Industriens Pension has emerged as the largest single backer of Hermes Investment Management’s acquisition of a 17% stake in UK utility Southern Water.
The Danish pension provider contributed DKK1.1bn (€147m) to the deal, which came about after the Future Fund, Australia’s sovereign wealth fund, decided to sell its stake in the utility, allowing Hermes to grow its shareholding to 21%.
Kasper Struve, the provider’s director of private investments, confirmed the acquisition.
“Yes, it’s correct that we have invested roughly £120m (€155m) in Southern Water as a client of existing shareholder Hermes,” he said.
“It is a sizeable and important investment for us, and it is a sector we have followed for a number of years. Southern Water is a high-quality piece of UK infrastructure.
“We are happy to gain exposure and plan to hold the investment long term.”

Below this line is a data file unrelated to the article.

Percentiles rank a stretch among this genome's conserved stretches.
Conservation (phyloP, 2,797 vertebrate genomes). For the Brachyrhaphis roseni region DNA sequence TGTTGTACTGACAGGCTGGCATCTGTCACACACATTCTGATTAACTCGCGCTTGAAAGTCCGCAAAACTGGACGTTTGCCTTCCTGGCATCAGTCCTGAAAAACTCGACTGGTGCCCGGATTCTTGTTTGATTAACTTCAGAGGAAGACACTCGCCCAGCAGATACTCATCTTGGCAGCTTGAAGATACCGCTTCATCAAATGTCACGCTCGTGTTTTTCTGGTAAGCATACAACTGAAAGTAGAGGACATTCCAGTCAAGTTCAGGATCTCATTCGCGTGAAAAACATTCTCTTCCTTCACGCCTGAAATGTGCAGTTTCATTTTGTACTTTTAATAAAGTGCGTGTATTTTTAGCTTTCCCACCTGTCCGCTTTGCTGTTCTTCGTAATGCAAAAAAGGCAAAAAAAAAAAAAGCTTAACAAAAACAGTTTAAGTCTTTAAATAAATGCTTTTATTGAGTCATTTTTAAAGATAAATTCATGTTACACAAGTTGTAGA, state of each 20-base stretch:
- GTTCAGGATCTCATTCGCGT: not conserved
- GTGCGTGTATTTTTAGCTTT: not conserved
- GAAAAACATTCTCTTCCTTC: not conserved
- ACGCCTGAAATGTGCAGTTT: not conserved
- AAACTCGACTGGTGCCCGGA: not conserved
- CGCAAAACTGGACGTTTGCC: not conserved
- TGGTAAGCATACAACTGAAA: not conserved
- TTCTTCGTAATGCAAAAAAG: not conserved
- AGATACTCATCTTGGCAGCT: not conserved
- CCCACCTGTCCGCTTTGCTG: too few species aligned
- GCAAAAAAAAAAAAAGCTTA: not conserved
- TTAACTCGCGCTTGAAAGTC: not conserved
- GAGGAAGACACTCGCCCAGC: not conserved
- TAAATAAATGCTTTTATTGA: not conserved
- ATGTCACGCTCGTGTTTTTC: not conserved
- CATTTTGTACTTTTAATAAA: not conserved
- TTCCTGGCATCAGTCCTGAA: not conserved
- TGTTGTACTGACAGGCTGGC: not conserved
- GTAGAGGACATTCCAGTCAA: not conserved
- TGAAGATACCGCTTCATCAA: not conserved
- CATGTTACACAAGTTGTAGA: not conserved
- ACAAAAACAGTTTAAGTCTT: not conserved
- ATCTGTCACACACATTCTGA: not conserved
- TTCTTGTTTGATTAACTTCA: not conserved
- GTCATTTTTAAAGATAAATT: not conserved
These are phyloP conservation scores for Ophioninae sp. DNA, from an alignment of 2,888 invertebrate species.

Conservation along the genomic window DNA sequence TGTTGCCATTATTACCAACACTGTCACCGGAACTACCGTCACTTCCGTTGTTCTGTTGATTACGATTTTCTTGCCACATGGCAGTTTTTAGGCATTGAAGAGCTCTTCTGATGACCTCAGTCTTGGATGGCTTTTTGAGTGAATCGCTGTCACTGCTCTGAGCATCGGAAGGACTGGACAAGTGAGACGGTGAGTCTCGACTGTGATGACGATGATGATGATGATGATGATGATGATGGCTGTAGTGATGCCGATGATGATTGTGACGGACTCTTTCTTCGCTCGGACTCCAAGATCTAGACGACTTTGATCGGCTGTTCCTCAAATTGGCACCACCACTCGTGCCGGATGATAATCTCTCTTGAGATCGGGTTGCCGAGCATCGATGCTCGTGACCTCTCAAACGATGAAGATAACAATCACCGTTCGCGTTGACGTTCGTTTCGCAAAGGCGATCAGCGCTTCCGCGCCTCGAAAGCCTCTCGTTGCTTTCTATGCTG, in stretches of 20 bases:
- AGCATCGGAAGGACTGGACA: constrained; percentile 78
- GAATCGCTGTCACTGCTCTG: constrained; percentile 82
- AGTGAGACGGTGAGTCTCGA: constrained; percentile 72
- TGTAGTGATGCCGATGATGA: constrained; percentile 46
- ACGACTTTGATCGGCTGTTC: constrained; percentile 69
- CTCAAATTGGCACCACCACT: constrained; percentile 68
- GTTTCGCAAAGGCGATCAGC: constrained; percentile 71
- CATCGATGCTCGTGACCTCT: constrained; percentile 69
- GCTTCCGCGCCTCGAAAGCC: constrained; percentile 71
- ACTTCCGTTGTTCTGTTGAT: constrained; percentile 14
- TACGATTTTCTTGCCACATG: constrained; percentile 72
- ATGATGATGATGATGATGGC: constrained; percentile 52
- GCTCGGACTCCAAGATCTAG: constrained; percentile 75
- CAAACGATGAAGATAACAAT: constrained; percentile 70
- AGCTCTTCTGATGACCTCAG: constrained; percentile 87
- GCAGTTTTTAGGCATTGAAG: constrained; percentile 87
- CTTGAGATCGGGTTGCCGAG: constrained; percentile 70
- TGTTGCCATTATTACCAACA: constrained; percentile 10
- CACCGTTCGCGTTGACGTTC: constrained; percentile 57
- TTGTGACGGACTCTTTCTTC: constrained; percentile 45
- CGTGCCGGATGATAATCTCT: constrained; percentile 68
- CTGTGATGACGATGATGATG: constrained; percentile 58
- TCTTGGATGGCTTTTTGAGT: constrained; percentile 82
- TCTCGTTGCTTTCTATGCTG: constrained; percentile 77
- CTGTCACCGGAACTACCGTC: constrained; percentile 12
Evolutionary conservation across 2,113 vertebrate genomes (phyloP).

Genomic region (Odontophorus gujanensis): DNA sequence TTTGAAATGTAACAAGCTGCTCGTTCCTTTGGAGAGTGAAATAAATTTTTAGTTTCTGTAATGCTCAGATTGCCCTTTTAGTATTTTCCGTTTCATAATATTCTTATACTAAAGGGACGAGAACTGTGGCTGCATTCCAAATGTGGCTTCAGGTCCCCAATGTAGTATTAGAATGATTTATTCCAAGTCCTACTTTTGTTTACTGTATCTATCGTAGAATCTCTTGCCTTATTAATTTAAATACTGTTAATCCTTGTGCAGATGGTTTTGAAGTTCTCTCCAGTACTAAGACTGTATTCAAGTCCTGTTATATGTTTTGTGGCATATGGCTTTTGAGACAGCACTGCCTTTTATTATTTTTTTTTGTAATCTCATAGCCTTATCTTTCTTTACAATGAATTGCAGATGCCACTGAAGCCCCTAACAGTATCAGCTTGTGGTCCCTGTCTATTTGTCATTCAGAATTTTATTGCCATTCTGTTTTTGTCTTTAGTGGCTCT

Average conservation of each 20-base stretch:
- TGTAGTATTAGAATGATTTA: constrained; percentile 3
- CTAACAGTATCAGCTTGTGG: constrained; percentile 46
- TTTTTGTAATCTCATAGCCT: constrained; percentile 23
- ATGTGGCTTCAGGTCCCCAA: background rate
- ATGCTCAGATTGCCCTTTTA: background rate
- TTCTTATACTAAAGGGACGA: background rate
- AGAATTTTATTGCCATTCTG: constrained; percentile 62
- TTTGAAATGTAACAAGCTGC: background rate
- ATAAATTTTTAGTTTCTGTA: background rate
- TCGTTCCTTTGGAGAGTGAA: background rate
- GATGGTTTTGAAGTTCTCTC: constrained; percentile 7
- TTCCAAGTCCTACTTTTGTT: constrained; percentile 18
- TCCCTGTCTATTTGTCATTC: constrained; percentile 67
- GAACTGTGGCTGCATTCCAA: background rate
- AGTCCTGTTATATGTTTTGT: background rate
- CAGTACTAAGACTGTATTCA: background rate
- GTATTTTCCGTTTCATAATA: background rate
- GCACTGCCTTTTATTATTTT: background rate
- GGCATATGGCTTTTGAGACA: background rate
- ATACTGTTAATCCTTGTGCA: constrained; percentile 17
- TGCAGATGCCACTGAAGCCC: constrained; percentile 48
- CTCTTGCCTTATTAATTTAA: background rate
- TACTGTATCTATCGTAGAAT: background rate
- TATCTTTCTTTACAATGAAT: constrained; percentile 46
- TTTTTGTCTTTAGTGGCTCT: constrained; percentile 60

Struve declined to say how large a stake in Southern Industriens had acquired for its DKK1.1bn contribution, but it is thought the provider is Hermes’s single-largest backer.
The last full sale of Southern, in 2007, saw Royal Bank of Scotland offload the company for £4.2bn to a group led by JP Morgan.
As a result, Industriens has grown its infrastructure holdings to 10% of assets under management, including stakes in offshore wind, hospitals, solar power stations and container terminals.
Detailing the provider’s strategy, which saw it win the award for best infrastructure strategy at the IPE Real Estate Global Awards in Amsterdam earlier this month, Struve said: “Direct investments are something we do in the core space – in addition to Southern Water, we have so far invested in seven PPP projects and two offshore wind parks.”
Its other UK exposure includes a co-investment in the UK’s Central Area Transmission System, a gas pipeline and a gas terminal in the North Sea maintained by Wood Group on behalf of Antin Infrastructure Partners. In 2015, Antin acquired a 62% stake for £302m.
It also includes an indirect stakes in the public/private partnership to build London’s Thames Tideway Tunnel, which also attracted a number of UK pension investors, and Angel Trains, in which PensionDanmark also acquired a stake.